On This Day in UB History: February 6

geeting400George Geeting was the third most important minister in the earliest days of the United Brethren church, right behind founders William Otterbein and Martin Boehm. Though he never became a bishop, he was highly respected and influential. He was also regarded as Otterbein’s closet personal friend and the person in whom he most freely confided.

Geeting was born on February 6, 1741, in Germany, not far from Otterbein’s stomping grounds. Like Otterbein, he was raised in the German Reformed Church, but the similarities end there. He received what was described as a “fair” education, and became a miner.

At age 18, Geeting immigrated to America. With war raging between England and France, immigration was at a low point. But somehow, Geeting made the trip and ended up settling for the rest of his life in Antietam, Maryland. Geeting taught school during the winter, and quarried stone and dug wells during the summer.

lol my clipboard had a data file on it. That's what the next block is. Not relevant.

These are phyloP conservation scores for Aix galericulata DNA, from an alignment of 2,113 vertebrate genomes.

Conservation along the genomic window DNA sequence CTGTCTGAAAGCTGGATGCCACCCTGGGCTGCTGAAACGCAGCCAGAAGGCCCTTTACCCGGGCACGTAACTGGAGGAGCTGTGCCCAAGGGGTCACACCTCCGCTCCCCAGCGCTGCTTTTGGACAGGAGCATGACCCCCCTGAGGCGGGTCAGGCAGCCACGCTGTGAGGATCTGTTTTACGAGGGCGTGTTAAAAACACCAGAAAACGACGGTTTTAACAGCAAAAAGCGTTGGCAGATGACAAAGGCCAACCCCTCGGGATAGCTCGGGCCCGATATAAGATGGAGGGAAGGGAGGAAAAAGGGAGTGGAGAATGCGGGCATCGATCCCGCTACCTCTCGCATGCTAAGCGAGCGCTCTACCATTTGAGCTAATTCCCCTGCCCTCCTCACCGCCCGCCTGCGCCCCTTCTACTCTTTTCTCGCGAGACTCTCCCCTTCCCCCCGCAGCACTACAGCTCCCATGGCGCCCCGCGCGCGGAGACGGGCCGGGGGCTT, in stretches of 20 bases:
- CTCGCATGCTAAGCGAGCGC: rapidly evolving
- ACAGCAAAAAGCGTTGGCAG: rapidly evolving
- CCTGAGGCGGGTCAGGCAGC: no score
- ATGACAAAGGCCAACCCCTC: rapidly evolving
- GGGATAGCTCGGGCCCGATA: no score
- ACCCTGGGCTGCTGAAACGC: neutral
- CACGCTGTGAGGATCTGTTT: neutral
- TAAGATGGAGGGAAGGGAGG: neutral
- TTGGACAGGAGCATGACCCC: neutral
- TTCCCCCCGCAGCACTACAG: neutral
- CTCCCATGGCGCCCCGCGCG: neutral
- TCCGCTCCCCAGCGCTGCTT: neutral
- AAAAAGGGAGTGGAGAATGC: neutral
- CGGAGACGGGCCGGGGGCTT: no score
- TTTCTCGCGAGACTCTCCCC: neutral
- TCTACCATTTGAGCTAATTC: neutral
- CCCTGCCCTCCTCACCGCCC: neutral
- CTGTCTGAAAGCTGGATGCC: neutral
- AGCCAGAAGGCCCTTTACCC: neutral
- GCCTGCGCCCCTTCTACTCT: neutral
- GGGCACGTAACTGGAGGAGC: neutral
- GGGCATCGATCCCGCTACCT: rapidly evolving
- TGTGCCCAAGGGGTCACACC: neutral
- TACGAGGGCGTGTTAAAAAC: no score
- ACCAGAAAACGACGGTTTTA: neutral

It’s likely that Geeting became acquainted with William Otterbein around 1760, when Otterbein preached at Antietam. Geeting became a Christian, possibly under Otterbein’s preaching, and threw himself into church work. Historian A. W. Drury describes Geeting as a “real Timothy” to Otterbein—sort of a mentor-disciple role. Otterbein frequently stayed at Geeting’s home, which became his personal retreat and his headquarters when he was on the road. We can imagine the discussions they had late into the night.

Geeting was a successful farmer, physically strong, scrupulously attired, and well-read. He developed into a powerful preacher, and traveled extensively to preach in scattered communities. He was described as an earnest and deliberate preacher whose voice combined sweetness and power.

Geeting attended all of the important meetings of the early United Brethren church—the two conferences held during the latter 1700s, the meeting in 1800 which the United Brethren church was organized, and most if not all of the annual conferences after that. He passed away in 1812—a few months after Martin Boehm, and a year before Otterbein.

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